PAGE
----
Fort Knox in Hardin County, Kentucky — The American South (East South Central)
St. Patrick's Cemetery
This cemetery has three sections:
Old Section: Used by St. Patrick's Church from 1831 until 1918 when the government acquired the church in Stithton now used as the Post Chapel, and then by St. Brigid's Church in Vine Grove until ca.1965
New Section: At the east end of the cemetery, this section is an active cemetery for St. Christopher's Church in Radcliff.
Children's Section: Near the center of the Old Section, the Children's Section was used by the Army for dependents of military personnel. These infant burials lie within the foundation of the St. Patrick's Church, a stone building, that existed from the 1840's to 1900, when it was replaced by the brick church in Stithton now used as the Post Chapel. The stones from the dismantled church were used to build the fence around the Post Cemetery across the road.
Erected by USA Armor Center.
Topics. This historical marker is listed in these topic lists: Cemeteries & Burial Sites • Churches & Religion • Forts or Castles.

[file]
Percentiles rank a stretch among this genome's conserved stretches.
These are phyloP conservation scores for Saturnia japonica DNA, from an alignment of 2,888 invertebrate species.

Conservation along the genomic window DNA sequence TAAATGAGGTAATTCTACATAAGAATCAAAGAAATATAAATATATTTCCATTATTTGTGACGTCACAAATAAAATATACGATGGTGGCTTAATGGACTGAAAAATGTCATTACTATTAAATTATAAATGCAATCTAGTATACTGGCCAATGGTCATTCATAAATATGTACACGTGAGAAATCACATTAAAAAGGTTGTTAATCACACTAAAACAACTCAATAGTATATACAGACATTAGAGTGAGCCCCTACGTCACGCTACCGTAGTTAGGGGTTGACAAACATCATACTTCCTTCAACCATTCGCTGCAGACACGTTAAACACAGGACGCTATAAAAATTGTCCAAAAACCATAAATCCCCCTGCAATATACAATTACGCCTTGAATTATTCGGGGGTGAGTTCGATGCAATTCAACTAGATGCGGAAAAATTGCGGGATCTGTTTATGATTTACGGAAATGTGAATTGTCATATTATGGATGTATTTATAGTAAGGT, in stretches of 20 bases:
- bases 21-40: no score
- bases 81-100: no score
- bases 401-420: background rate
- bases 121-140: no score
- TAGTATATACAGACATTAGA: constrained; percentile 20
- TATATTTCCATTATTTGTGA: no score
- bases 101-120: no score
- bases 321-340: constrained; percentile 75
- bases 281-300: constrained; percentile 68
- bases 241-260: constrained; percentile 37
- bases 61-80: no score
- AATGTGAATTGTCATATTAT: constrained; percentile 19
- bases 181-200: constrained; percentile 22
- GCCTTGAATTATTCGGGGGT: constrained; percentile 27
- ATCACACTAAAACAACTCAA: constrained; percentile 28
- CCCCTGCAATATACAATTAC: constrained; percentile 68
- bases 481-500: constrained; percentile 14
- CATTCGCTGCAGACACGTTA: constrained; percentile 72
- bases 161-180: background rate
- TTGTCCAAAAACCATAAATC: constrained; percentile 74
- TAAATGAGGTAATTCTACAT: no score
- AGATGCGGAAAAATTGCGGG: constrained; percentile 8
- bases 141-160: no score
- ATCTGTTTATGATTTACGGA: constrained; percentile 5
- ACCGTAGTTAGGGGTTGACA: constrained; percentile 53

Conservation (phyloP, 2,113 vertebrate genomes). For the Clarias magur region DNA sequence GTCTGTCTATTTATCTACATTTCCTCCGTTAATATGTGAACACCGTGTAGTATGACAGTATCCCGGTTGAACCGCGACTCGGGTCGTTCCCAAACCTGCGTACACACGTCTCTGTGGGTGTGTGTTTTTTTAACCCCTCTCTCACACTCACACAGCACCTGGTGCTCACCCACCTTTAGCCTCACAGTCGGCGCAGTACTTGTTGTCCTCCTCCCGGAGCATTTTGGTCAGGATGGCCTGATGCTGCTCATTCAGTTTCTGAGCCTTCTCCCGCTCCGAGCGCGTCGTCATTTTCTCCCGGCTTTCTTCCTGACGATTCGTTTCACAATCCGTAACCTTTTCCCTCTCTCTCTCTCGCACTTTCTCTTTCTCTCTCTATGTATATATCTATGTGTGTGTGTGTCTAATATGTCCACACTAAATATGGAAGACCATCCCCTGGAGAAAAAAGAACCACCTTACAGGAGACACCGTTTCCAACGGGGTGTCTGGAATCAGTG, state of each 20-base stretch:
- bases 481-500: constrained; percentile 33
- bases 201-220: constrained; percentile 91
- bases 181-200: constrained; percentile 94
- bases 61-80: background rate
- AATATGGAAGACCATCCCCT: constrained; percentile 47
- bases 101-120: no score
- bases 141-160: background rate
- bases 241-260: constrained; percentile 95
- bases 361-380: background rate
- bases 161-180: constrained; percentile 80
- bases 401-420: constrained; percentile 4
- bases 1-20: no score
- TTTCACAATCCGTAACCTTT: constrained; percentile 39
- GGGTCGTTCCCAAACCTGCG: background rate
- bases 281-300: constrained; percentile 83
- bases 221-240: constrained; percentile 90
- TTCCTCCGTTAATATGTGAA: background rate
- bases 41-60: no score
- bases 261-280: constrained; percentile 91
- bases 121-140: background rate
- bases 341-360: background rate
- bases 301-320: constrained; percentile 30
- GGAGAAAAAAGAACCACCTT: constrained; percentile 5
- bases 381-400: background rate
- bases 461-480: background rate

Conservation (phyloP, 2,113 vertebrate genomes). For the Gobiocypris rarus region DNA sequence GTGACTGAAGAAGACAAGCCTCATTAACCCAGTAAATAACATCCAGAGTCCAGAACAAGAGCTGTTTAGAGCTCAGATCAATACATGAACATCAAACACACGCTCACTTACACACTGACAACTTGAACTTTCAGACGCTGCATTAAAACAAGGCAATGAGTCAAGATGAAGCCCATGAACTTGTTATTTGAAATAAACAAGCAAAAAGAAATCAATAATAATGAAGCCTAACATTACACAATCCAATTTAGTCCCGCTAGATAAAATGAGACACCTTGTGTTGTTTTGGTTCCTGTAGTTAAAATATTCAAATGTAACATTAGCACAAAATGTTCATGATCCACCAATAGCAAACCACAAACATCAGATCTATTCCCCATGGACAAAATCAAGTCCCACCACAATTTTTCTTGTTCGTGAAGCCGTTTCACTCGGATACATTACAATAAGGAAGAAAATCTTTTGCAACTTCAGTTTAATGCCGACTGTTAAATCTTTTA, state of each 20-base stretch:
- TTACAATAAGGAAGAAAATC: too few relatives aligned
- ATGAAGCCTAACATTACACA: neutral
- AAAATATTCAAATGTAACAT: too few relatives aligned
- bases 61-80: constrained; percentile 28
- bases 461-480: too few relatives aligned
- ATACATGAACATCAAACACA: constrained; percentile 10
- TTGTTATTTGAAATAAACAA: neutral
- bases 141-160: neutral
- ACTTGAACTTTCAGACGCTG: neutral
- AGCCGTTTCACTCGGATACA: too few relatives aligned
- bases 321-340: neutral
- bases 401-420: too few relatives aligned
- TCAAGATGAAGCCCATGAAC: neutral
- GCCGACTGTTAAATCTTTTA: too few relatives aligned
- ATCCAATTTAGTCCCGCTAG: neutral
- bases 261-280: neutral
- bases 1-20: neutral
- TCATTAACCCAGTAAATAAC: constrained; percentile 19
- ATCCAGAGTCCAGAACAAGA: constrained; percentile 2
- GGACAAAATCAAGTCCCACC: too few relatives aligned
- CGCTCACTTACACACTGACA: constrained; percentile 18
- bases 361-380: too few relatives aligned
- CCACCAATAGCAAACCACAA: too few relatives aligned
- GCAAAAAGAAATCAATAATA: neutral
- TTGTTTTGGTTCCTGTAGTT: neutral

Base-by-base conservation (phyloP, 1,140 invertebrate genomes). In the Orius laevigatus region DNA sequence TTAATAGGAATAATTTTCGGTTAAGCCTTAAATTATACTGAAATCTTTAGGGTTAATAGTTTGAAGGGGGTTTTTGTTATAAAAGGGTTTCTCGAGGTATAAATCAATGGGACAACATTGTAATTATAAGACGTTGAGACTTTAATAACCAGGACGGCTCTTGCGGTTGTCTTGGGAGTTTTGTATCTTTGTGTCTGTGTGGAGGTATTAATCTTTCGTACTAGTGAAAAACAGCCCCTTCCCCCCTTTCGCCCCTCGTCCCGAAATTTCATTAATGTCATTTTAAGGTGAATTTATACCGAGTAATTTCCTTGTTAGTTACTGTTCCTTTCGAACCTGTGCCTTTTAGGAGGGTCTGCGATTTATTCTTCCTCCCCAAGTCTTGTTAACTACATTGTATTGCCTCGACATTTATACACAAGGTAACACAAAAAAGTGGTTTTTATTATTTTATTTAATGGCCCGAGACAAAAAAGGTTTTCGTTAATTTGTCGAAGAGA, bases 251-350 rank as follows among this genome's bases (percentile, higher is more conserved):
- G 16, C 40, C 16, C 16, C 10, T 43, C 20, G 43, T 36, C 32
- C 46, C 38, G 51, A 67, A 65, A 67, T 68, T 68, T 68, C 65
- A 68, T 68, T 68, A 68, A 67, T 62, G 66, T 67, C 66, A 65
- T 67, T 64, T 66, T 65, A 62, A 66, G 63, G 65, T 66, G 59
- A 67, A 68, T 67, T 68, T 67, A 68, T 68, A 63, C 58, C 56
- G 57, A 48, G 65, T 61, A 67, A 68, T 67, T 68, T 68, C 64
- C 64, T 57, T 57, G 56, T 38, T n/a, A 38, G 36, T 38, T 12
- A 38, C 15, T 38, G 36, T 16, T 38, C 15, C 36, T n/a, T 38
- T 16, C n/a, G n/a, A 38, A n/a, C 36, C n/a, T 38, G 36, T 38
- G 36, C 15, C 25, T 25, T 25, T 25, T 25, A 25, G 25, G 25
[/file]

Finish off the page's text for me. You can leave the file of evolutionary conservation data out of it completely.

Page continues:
Location. 37° Touch for map. Marker is in this post office area: Fort Knox KY 40121, United States of America. Touch for directions.
Other nearby markers. At least 8 other markers are within 6 miles of this marker, measured as the crow flies. Camp Knox (approx. 0.2 miles away); Post Cemetery (approx. ¼ mile away); Visitor's House (approx. 0.6 miles away); Main Post Chapel (approx. 0.7 miles away); The Armored Force School (approx. 1.3 miles away); LST Building (approx. 1½ miles away); U.S Bullion Depository (approx. 5½ miles away); Fort Knox, Kentucky (approx. 5½ miles away). Touch for a list and map of all markers in Fort Knox.
Related markers. Click here for a list of markers that are related to this marker.
Credits. This page was last revised on June 16, 2016. It was originally submitted on January 28, 2011, by Lee Hattabaugh of Capshaw, Alabama. This page has been viewed 926 times since then and 18 times this year. Photos: 1, 2, 3, 4, 5, 6. submitted on January 28, 2011, by Lee Hattabaugh of Capshaw, Alabama. • Syd Whittle was the editor who published this page.
Editor’s want-list for this marker. Photo of the stone fence made from the dismantled church as mentioned in marker text. • Can you help?